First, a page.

Monday, June 06, 2005

Speak up for Living wages!

Very happy to see this recently in USA TODAY. This is part of the current to get across the chasm. We must no longer just accept the status quo. And it doesn't work if it's "not my problem!"

We must have a one for all
and all for one

attitude if we are to make it across in what the HOPI's say is our GREAT EMERGENCE toward Heaven on Earth. I don't know how many times a week I say to my husband in discussing life's most puzzling frustrations "And people are okay with this?" or "Why do people just accept this?!" I've become a big proponent of LIVING WAGE legislation since seeing the author of "Nickel and Dimed" speak on C-SPAN. She went undercover as a minimum wage worker at Wal-Mart for over a year. I once interviewed the director of our Homeless Shelter here just after they had expanded and moved to a much bigger building that still will not meet demand in this area. He said the census and research they commissioned showed in order to make a "living wage" in Fargo-Moorhead one must make $9.25 an hour. Not quite there yet. In Fargo, $8 is primo pay baby! At least that's the "high bar" level to START and most non professional places. And you can work your way slowwwwly over your life time to $9.50! Can you even begin to imagine how wrong this is? Cleaning a hotel or office complex scrubbing floors for 40 hours a week for a 640 check before taxes? That's just one example there are many others.

My favorite argument with that one is----chime in with me now "Get a better education then!" With WHAT?! And how do you propose then that you also feed your family, pay your rent, EAT??!! Most workers stuck at this level work 2 jobs. If they have lots of mouths to feed they work 3. Sick and wrong. That's no American Dream. America's hardest workers make the least amount of money. I wish they would stand up! It aint going to be so on other side fo the chasm. Can't happen. Must change. I for one am glad States are making the steps to take matters into their own hands to get the current going. And how on Earth could this mean, as retailers say it will, higher costs for the consumers? Read the evidence. Read "Nickled and Dimed." The profit line is clear. And the Greed is clearer and clearer too. So don't buy that fear tactic any longer and do the right thing! Speak up for living wages for our workers who deserve it so very much!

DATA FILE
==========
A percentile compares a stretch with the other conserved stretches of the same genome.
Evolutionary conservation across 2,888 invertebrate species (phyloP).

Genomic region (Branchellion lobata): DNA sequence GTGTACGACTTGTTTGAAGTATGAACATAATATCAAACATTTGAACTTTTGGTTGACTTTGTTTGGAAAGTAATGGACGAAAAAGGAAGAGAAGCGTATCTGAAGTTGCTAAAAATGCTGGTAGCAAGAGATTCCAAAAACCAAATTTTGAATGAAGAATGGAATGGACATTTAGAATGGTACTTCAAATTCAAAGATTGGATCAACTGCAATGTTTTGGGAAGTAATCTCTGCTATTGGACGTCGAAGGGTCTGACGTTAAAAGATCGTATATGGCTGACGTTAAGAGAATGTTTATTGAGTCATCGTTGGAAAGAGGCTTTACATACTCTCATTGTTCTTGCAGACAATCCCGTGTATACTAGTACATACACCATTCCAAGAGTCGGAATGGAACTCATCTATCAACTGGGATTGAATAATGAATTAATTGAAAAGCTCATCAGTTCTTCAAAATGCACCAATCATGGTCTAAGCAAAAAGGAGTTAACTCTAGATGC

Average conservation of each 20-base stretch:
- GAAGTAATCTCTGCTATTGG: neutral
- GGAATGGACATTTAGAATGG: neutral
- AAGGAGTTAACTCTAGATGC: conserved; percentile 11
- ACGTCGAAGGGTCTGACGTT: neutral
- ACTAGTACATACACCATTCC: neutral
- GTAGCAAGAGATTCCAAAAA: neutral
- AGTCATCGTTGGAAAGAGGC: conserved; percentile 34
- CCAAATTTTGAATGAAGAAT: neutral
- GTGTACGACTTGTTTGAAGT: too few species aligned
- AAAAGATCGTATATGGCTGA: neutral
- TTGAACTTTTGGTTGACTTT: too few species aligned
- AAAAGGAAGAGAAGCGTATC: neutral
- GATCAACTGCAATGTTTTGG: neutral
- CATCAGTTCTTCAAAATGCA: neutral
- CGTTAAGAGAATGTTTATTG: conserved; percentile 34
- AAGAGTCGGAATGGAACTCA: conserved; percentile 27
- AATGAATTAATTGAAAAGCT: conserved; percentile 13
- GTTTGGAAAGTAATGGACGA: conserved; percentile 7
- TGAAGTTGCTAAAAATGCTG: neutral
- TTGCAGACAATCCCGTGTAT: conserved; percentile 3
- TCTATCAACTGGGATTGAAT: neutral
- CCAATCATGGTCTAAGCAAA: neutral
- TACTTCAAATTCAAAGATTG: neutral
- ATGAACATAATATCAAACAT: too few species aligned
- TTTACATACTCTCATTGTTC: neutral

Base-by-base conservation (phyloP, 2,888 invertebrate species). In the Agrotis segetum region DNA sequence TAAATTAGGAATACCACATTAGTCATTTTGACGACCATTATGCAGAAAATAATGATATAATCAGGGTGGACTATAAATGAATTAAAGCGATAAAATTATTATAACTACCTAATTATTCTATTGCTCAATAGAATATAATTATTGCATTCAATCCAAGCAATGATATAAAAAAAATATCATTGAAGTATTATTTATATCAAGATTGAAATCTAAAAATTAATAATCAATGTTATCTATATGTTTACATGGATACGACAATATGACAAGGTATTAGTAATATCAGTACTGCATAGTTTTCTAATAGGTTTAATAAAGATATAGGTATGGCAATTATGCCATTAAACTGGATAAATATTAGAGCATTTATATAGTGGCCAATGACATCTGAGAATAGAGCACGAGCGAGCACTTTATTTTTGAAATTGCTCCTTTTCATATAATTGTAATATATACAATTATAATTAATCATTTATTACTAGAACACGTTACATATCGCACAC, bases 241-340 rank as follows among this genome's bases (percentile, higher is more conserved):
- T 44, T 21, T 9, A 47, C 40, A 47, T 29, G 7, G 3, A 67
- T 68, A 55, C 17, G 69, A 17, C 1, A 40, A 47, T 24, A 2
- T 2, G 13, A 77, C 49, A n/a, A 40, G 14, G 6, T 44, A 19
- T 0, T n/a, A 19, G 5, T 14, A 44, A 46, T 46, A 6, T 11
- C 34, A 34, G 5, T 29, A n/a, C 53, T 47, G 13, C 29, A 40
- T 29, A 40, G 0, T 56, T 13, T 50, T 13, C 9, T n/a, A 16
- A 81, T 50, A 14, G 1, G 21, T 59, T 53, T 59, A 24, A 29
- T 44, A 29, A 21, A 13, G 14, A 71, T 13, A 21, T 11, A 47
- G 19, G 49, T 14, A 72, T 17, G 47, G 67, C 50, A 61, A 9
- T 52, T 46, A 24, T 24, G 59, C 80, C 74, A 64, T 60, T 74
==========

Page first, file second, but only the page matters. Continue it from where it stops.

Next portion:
States say $5.15 an hour too little

By Dennis Cauchon, USA TODAY
More states are raising their minimum wages, pushing hourly rates above $7 in some and shrinking the role of the federal minimum wage, which hasn't gone up in eight years.
Eleven states have raised their rates since January 2004, and Wisconsin will become the 12th on Wednesday. Employers there must pay at least $5.70 an hour through June 2006, when the minimum wage rises again to $6.50 an hour.
In all, 17 states and the District of Columbia — covering 45% of the U.S. population — have set minimums above the federal rate of $5.15. That has helped cut the number of workers earning the minimum or less (for those earning tips) from 4.8 million in 1997 to 2 million last year, or 2.7% of hourly earners, the Bureau of Labor Statistics says.
About half of minimum-wage earners work at restaurants. Millions more have wages that are influenced by the minimum. Its buying power is at its lowest point since 1949.
Congress last changed the federal minimum wage in 1997. The latest proposal to raise it died in the Senate in March.
"The federal government is not living up to its responsibility, so the states are acting," says New Jersey state Sen. Steve Sweeney, a Democrat who sponsored a law that will raise the state's minimum.
Hiking the minimum wage
Seventeen states and the District of Columbia will have a minimum wage by Oct. 1 that exceeds the federal rate of $5.15 per hour.

Restaurants, retailers and other businesses oppose higher minimum wages. They say the laws will raise consumer prices and ultimately cost jobs.
"A new minimum wage forces price hikes on menus," says Simon Flynn, president of the Connecticut Restaurant Association. "The burden not only threatens the bottom line, it threatens the survival of many restaurants."

Polls show that minimum wage increases are popular. In a Pew Research Center Poll in December, 86% supported raising the federal minimum to $6.45.
Liberal activists say they're using the minimum wage to put Republicans on the defensive. They hope to put minimum wage initiatives on the ballots next year in nine states, including Ohio, Michigan and Arizona, says Kristina Wilfore, head of the liberal Ballot Strategy Initiative Center.
"This is going to take off like wildfire," she says. "It will pull progressive voters to the polls. The way the gay marriage amendment lured conservative voters to the polls (in November) was a wake-up call for us."
Efforts to raise the minimum wage have had most success in states that voted for 2004 Democratic presidential nominee John Kerry. Florida and Alaska are the only states that voted for President Bush last year to have minimum wages above the federal rate.

No comments: